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In the past few years, technology has transformed the way we communicate, interact and consume both products and services, affecting markets from travel to fashion. The healthcare industry is no exception, and as the average consumer expects more convenience, increased online communication and technical apps and gadgets, innovators are working to streamline and improve the customer experience through creative online means.

Here, we’ve compiled just a few of the ways that companies are integrating digital communications and online tools into healthcare to improve communication with patients and to create a more transparent, customer-friendly experience.

1. Online Communities and e-Patients

While pharmaceutical companies, startups, patient communities and providers began joining the social media world around 2010, many have now matured and broadened their scope. PatientsLikeMe, for instance, has expanded to over 1,000 conditions, CureTogether has gained the attention of major press outlets and 23andMe is defining personal genomics.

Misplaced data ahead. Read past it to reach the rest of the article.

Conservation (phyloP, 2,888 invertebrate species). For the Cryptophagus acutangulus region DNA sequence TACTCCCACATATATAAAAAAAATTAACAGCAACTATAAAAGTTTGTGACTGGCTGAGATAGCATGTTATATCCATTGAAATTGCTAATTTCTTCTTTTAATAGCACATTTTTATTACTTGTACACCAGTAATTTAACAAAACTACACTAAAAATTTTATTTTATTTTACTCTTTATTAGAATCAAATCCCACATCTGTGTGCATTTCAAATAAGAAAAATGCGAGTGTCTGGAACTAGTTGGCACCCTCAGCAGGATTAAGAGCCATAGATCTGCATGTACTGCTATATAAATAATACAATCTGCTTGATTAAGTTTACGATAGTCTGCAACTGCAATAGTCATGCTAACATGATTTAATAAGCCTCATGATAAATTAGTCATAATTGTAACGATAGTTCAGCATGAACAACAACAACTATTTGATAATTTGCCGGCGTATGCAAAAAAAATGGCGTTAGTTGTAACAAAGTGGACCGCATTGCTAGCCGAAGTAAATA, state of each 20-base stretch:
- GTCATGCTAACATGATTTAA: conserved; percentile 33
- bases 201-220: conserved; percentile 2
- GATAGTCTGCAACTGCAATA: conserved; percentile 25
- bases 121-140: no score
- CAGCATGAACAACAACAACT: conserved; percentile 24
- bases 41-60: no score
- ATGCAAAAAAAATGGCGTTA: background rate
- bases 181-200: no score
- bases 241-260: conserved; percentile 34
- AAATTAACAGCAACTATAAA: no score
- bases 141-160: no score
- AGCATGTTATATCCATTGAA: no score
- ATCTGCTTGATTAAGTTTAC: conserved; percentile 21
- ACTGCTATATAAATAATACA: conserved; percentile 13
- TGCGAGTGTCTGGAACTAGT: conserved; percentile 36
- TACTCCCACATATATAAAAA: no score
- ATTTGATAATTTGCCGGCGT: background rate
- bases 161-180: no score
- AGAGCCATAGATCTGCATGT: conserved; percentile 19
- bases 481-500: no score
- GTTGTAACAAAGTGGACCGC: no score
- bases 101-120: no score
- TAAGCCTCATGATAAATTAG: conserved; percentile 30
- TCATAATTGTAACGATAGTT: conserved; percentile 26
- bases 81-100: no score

Additionally, both PatientsLikeMe and 23andMe have published results in medical journals, bringing further validation to social networks and social media as legitimate avenues for medicine.

2. Online Services Aimed at Easy Patient Experience

Many complaints about healthcare experiences involve long wait times and issues with finding the perfect fit in a doctor. Companies like ZocDoc are helping users take control of their own care by providing easy access to specialists in the area with information on insurance accepted and languages spoken. Meanwhile, innovator InQuicker seeks to put an end to excessive emergency room waits by providing the ability to “check in” online. After certifying that injuries aren’t life-threatening, patients are texted as their “appointment” approaches.

3. Mobile Apps

As smartphones have become pervasive, so have health apps that often have a social media component, whether that is the ability for a scale to post your weight to Twitter or the ability to transmit a diabetic blood sugar reading to a community. By and large, many people have taken their health quests online, and apps help monitor the body, motivate health and keep disease treatment under control. The Quantified Self movement, which is focused on this app-based monitoring, has expanded to 60 groups around the world and 400 tools.